FebriDxTest v2

FebriDx Point of Care Test Device

Improving patient pathways, outcomes and experience.
Optimise workflow and help reduce hospital admissions.

An all-in-one point-of-care test device that can identify an acute respiratory infection and differentiate viral from bacterial causes.

Rapidly differentiate between viral and bacterial acute respiratory tract infections.

An acute respiratory infection (ARI) is one of the most common single reasons for GP visits and antibiotic prescriptions.
More than 90% of patients who present to their healthcare providers with the most common symptom of an ARI—an acute cough—have a syndrome caused by a virus. FebriDx can be used to help triage patients at the point of care to reduce diagnostic uncertainty and avoid unnecessary antibiotics.

Results in just 10 minutes
All-in-one test device
Differentiates between viral and bacterial ARI
CE marked

How FebriDx works

By combining an acute phase inflammatory protein, CRP, and a specific viral marker, MxA, the dual biomarker technology of FebriDx improves the sensitivity and specificity of both markers. Neither CRP nor MxA alone is sensitive or specific enough to differentiate viral from bacterial infections. At low levels, CRP is very sensitive but non-specific at confirming bacterial infection. At high levels, the reverse is true. MxA is specific for viral infections only and will not be elevated in the presence of a bacterial infection.

CRP is an acute phase inflammatory protein that is elevated in both viral and bacterial infections. Bacterial infection is a potent stimulus of marked CRP elevation. CRP is elevated within 4-6 hours of onset and is correlated with the severity of the infection. Normal CRP is less than 3 mg/L. It has been demonstrated that 38-56% of patients with viral acute respiratory infections (ARI) have CRP levels greater than 20 mg/L which may lead to unnecessary antibiotics being prescribed.

MxA is an intracellular blood protein that is stimulated by interferon (IFN) alpha/beta cells. IFN cells are induced by viruses and form an essential part of the immune system’s defence against viral infections. MxA protein becomes elevated only in the presence of acute viral infections and not in bacterial infections.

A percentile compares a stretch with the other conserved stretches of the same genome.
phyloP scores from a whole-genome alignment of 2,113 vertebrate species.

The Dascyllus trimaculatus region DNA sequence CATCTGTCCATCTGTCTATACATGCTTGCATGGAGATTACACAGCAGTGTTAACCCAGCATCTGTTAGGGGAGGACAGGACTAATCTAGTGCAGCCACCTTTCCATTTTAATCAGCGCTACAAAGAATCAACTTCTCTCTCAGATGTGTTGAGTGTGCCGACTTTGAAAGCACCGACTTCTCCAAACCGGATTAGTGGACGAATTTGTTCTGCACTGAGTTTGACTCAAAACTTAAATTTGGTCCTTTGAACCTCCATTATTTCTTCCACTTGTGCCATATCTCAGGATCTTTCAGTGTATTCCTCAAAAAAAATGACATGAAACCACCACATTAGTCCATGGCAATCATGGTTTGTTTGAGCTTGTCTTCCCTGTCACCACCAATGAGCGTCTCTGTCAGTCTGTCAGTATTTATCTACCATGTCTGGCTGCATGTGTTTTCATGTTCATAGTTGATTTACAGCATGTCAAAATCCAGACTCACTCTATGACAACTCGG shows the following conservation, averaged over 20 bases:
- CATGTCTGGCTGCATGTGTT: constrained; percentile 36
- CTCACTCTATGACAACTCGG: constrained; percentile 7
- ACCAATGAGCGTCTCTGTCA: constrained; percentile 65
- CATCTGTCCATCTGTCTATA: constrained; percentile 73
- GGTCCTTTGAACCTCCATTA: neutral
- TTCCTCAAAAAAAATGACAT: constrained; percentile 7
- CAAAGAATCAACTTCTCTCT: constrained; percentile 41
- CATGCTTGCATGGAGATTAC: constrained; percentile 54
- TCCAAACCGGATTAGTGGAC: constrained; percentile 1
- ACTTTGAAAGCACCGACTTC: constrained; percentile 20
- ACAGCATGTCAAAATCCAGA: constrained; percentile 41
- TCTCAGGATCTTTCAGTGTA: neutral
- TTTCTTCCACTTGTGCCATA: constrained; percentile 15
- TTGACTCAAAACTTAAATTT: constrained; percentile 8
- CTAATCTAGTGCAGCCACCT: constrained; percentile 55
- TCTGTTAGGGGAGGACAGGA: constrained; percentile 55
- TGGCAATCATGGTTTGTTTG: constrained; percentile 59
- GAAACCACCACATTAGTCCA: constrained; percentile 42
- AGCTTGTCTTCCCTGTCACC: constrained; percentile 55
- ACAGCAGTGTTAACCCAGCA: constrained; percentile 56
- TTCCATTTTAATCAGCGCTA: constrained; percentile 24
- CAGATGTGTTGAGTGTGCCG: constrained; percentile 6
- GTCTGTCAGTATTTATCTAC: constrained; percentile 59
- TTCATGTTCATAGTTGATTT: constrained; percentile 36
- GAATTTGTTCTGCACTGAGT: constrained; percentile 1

FebriDx optimises the sensitivity and specificity of both markers to accurately and reliably differentiate between viral and bacterial ARIs.

How FebriDx helps

FebriDx can be used to help triage patients at the point of care and is the first and only rapid, all-in-one point-of-care test device that can identify a clinically significant acute respiratory infection and differentiate viral from bacterial causes.

FebriDx can be used across primary and secondary care with patients showing symptoms of acute febrile respiratory tract infection. It is particularly useful for triaging patients presenting in community care and out-of-hours facilities. When used alongside clinical examination it can speed up the time taken to reach appropriate treatment decisions and potentially ease the pressure on healthcare professionals across a wide range of settings.

Antimicrobial stewardship through the optimal use of antibiotic agents is an important tool in the fight against antimicrobial resistance. Knowing whether your patient has a viral or bacterial infection could have a direct impact on reducing the spread of resistant bacteria.

Antimicrobial stewardship through the optimal use of antibiotic agents is an important tool in the fight against AMR. Knowing whether your patient has a viral or bacterial infection could have a direct impact on reducing the spread of resistant bacteria.

How to use the all in one FebriDx test device

FebriDx is easy to use, user-friendly and can be used with minimal training.

Step 1

Lance finger. Follow standard blood collection procedures for a fingerstick blood sample. Twist and pull to remove the green protective lancet tab. Firmly press the lancet to puncture the skin. Wipe away the first drop of blood.

Step 2

Collect blood sample. Gently massage the finger to encourage blood flow to obtain a drop of blood that hangs from the finger. Place the blood collection tube at a 45-degree angle below the finger, making contact with the hanging drop of blood. Avoid direct contact with the patient’s finger. Fill the blood collection tube completely. Gently squeeze the finger to add more blood if necessary. The blood collection tube must be full.

Step 3

Deliver blood sample. Rotate the blood collection tube over the blood transfer zone allowing it to lock into position. Wait for most of the blood to transfer to the blood transfer zone (~ 5-10 seconds). If the blood does not immediately begin to transfer, reverse the blood collection tube back to its original position and ensure the tube is completely full before rotating back onto the blood transfer zone.

Step 4

Deliver buffer solution. Activate the test by firmly and fully pressing the buffer release button. If no fluid is visible within 25-30 seconds, firmly re-press the buffer release button. Lay the test on a flat surface and wait for 10 minutes. Results will appear in the result window. Do not read results after 1 hour.

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E-Learning

We recognise that things are changing at an ever-increasing rate. Against this backdrop of constant change, our clients need a partner that will help them keep one step ahead.

This has driven and informed our thinking and is why we’ve invested in the Una Health E-Learning app. Delivering our training online is more efficient for our business and our clients’ – ultimately saving them time and money, whilst making it easier to keep up to date and compliant.

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